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Brian Smith - CJC gig

To list all of the famous artists that Brian Smith has accompanied in the Jazz/Soul/Pop world would make this a very long post. To name a few (Soul) Gladys Knight & the Pips, Dusty Springfield, (Jazz) Jon Hendricks, Annie Ross, Nat Adderly, Mark Murphy. Brian was also a founder member of ‘Nucleus’ with Ian Carr. He was for many years one of our most successful Jazz/Soul exports but in 1980 he returned to New Zealand. His ‘Moonlight Sax’ (1990) went platinum, was the album of the year and sold over 40,000 copies which is astounding for a Kiwi Album.

Last night this Jazz icon played at the CJC and with him were a number of well-known New Zealand Jazz musicians. The band was; Brian Smith (tenor sax, soprano sax), Kevin Field (piano), Kevin Haines (double bass), Frank Gibson Jnr (drums). They started with one of Brian’s own compositions titled ‘Blues for Teo‘ and the band got down to serious business immediately. They are a hard swinging unit and as they unpicked the tunes they wove a collective magic.

Brian was a commanding presence in the mix (which was hardly surprising) but his band-mates could not be faulted either for their ability to shine beside him. It struck me (and not for the first time) just how strong a presence Kevin Haines is. He and Frank were obviously on comfortable ground and they pushed boundaries because they could, and because they found new and interesting things to say. I have seldom heard Frank play better. Kevin Field is a very popular and talented local pianist and to have him in any band is simply to have the best. His crisp chord work and soaring solos are never less than perfect.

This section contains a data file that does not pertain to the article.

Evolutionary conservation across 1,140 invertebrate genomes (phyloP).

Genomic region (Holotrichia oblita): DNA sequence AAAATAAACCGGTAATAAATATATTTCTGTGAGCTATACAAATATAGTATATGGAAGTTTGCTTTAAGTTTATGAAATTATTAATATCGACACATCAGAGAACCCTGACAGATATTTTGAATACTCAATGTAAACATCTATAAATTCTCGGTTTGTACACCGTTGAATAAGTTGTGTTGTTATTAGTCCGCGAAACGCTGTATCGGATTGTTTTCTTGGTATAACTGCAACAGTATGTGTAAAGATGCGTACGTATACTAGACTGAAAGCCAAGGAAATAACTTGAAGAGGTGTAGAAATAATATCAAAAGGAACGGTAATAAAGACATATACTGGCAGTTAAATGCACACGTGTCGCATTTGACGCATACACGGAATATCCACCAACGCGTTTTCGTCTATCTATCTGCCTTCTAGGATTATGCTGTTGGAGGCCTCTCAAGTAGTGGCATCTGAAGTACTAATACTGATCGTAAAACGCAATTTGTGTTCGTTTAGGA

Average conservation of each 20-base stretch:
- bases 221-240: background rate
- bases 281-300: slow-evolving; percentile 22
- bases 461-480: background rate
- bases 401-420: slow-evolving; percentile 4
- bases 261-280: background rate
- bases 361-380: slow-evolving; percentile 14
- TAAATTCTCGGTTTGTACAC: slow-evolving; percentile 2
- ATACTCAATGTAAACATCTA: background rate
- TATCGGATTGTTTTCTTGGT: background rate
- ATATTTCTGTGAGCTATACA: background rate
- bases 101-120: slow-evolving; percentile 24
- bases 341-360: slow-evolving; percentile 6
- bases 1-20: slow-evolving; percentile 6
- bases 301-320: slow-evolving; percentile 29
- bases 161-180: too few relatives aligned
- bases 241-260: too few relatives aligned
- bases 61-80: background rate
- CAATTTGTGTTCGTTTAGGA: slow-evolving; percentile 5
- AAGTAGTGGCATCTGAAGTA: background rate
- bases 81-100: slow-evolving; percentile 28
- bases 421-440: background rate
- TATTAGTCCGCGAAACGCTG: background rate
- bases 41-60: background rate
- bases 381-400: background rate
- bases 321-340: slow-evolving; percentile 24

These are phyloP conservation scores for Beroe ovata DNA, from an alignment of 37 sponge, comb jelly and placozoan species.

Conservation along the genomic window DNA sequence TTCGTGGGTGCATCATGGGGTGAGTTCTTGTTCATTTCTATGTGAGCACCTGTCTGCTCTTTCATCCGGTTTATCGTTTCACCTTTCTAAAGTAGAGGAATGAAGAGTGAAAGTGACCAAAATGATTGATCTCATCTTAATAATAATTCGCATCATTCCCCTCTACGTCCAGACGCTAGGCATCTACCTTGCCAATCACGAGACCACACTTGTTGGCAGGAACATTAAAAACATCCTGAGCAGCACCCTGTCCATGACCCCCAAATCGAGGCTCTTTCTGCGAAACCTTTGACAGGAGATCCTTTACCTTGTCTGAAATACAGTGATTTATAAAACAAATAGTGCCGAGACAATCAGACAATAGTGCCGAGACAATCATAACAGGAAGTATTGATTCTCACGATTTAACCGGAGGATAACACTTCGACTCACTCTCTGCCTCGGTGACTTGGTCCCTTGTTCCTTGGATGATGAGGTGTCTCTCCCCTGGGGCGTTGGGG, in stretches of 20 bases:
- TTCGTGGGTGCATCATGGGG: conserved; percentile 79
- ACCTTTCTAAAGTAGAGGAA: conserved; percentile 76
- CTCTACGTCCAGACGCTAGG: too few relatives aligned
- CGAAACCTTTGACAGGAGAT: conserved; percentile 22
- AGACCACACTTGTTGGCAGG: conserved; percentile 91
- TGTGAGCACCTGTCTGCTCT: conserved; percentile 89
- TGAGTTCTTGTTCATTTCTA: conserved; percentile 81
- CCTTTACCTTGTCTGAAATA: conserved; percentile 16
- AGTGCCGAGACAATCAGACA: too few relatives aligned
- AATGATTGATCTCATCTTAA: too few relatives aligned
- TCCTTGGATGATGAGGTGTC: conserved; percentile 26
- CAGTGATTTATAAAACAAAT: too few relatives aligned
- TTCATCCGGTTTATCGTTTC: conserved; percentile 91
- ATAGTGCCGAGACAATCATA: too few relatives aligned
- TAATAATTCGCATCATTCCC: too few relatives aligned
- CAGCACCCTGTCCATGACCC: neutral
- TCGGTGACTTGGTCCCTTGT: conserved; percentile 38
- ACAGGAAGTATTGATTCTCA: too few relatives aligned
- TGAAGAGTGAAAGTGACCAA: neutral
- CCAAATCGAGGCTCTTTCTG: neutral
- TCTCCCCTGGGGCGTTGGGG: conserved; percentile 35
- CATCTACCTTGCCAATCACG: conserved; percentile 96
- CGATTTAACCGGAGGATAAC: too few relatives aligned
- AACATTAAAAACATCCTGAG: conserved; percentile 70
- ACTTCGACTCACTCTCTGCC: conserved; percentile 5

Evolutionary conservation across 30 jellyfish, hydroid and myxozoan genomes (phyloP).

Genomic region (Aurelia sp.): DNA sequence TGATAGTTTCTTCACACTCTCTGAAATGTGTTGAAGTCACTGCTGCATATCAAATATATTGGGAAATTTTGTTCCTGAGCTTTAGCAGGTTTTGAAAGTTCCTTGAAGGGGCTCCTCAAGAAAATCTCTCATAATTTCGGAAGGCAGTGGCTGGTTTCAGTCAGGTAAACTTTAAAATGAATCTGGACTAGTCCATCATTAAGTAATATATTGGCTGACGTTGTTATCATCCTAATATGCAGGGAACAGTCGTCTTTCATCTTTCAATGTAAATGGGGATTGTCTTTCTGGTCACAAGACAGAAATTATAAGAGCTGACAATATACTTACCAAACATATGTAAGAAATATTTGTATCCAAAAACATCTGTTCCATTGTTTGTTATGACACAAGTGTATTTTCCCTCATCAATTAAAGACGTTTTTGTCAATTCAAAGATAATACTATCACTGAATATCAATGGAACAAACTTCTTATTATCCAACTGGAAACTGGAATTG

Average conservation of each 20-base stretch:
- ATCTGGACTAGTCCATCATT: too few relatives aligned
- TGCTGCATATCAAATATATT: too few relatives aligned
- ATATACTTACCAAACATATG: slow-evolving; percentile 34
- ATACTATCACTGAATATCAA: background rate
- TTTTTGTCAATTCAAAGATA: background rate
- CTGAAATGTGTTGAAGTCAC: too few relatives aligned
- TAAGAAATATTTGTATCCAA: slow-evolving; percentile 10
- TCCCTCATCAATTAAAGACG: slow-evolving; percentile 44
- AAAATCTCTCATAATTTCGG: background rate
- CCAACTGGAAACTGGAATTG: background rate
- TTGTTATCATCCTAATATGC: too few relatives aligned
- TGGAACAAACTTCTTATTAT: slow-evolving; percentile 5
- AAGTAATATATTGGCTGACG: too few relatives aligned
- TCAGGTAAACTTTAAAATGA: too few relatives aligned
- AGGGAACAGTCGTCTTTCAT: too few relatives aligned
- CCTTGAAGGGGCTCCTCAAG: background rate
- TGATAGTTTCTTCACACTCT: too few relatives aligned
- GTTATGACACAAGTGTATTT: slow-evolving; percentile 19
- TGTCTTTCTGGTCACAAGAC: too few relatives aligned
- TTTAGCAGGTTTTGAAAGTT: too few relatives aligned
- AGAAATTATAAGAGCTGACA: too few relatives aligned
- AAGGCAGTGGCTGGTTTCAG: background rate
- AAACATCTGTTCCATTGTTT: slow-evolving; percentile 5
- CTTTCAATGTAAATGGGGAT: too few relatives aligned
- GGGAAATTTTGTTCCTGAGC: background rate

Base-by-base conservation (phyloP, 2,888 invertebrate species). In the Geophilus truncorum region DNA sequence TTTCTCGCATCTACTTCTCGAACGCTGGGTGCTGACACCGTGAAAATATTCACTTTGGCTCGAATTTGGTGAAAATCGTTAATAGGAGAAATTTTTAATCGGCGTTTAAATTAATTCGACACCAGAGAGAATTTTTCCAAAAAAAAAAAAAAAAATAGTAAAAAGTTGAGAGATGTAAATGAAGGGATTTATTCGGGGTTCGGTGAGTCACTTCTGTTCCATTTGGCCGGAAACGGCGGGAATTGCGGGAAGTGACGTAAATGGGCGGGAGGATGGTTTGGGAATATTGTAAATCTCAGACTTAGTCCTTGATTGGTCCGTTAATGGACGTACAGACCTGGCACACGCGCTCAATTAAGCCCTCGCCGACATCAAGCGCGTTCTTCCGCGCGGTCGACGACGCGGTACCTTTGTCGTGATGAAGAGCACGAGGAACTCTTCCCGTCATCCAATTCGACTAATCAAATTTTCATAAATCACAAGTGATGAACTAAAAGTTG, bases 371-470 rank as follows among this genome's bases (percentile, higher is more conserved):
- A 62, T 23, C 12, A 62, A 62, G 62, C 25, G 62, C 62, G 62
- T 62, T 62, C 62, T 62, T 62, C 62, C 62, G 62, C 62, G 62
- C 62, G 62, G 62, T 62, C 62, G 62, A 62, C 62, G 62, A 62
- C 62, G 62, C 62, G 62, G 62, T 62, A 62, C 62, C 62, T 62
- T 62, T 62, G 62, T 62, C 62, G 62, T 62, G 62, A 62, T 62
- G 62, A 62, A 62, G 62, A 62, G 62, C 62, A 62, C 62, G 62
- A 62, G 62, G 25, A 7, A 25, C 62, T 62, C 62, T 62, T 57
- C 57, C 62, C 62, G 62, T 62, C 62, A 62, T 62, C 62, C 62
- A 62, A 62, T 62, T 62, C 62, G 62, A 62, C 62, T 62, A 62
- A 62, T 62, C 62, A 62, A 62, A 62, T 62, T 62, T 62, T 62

Jazz Musicians are often natural comedians and Brian is no exception. When introducing the second tune he said, “the band will practice for four bars and by then we should have a hang of it”. The tune was a George Chisholm original and in spite of the intro we heard no missteps. The tune ‘Seriously flawed (floored?)‘ was the first of a number of new charts by George Chisholm. These were great vehicles for the band and when they played the lovely Chisholm ballad ‘One for Martin‘ they struck the mother-lode. This piece was penned in remembrance of the much-loved Kiwi Jazz guitarist Martin Winch who died in May of this year. It was suggested to me recently that we only have the sudden influx of very promising Jazz guitarists around Auckland because of Martin’s influence and example.

This and other Chisholm tunes deserve to be played often (plea to local musicians). * George is a well-known trumpeter from the local scene having recorded in his own right and as a sideman with locals like Phil Broadhurst.

We heard fresh versions of standards like ‘My Funny Valentine‘ and best of all a few Wayne Shorter tunes. The darkly brooding and deep Shorter compositions are favourites of mine and any group who attempts them and executes them well has my appreciation. The groups rendition of ‘Black Nile‘. ‘Lester Leaves Town‘ and ‘Speak no Evil‘ were well done and as these are difficult tunes to get inside of, they must be commended.

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